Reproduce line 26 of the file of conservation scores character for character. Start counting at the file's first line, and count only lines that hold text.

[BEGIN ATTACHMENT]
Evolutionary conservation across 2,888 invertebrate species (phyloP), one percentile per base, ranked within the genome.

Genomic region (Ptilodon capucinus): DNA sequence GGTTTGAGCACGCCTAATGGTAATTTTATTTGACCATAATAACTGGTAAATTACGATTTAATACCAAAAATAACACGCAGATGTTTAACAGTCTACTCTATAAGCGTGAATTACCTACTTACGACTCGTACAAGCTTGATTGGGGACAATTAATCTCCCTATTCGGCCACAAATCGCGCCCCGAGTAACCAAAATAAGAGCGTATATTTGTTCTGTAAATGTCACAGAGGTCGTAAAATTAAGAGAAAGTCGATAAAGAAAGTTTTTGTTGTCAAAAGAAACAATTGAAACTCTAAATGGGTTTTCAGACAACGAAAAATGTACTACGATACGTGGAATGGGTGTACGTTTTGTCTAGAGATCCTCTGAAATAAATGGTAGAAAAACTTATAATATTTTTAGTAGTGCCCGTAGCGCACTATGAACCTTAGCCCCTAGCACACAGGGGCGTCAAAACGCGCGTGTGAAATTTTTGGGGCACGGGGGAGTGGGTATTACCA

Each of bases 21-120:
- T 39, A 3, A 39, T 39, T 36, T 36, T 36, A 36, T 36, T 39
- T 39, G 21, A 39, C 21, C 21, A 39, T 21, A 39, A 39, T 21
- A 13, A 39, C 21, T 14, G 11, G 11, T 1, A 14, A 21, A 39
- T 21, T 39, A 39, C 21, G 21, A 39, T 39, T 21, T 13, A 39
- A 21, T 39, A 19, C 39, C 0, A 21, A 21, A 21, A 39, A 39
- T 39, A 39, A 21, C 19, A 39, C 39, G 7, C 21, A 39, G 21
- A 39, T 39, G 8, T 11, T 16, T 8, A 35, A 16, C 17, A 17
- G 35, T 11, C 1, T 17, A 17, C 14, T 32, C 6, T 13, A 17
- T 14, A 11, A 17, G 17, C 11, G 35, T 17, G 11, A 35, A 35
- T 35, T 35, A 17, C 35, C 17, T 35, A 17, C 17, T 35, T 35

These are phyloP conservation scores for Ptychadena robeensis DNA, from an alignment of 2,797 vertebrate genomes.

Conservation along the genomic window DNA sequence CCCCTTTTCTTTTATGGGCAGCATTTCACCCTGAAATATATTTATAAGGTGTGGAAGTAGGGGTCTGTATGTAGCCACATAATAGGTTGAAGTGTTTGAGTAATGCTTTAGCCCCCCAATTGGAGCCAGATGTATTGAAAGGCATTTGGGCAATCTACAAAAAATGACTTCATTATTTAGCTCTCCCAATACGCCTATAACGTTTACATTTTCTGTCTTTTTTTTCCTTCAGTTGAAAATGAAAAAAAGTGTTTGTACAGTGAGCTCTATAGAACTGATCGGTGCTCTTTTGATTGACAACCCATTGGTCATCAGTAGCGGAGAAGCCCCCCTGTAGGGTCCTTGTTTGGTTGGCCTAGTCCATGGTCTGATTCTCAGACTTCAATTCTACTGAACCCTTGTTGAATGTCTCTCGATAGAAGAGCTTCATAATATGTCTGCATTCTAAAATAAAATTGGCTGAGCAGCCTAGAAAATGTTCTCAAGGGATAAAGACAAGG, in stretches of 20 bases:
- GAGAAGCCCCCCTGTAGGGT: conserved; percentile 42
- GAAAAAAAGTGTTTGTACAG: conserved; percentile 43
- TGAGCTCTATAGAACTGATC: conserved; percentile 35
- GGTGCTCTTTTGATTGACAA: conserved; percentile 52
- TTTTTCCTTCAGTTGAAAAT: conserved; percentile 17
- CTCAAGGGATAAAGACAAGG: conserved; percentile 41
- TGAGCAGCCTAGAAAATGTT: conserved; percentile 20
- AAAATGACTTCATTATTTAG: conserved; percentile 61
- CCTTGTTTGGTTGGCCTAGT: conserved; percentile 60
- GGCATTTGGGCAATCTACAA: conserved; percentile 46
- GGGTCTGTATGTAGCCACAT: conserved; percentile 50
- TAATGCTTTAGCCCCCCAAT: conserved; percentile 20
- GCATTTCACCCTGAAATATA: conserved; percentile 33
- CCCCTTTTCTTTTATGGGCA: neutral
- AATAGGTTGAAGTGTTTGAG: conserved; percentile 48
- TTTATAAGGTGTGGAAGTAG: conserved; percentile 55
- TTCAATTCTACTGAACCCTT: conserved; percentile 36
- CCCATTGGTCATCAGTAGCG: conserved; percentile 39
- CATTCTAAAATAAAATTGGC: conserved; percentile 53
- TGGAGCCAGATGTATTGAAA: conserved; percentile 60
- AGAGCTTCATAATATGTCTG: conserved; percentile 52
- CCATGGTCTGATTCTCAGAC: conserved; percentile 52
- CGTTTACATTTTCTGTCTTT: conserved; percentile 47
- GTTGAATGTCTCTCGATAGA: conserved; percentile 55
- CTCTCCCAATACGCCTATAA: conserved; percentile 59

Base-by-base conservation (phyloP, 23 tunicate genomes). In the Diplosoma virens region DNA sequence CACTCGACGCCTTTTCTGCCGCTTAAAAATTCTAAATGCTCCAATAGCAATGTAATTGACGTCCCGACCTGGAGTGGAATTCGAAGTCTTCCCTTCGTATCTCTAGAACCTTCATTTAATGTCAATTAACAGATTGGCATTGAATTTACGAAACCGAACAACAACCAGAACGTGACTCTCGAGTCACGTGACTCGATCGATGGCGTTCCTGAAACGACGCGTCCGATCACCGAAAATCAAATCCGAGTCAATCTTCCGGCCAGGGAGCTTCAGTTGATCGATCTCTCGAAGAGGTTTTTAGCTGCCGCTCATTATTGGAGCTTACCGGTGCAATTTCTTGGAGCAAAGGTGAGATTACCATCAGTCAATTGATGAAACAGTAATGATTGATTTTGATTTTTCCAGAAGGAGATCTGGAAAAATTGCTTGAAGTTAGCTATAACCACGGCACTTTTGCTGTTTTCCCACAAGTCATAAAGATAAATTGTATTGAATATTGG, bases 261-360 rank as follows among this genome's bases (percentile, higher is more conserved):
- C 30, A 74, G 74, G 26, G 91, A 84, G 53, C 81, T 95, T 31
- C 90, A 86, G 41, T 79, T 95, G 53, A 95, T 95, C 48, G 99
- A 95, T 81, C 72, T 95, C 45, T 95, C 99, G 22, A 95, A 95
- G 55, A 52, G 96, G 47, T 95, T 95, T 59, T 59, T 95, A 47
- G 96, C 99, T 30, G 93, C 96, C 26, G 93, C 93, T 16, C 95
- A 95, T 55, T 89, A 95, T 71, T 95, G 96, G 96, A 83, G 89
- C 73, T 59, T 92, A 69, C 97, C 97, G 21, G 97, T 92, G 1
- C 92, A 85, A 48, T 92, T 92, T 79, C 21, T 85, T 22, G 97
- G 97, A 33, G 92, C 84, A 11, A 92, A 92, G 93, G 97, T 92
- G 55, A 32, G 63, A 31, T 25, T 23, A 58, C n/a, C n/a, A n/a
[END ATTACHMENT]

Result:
- GGGTCTGTATGTAGCCACAT: conserved; percentile 50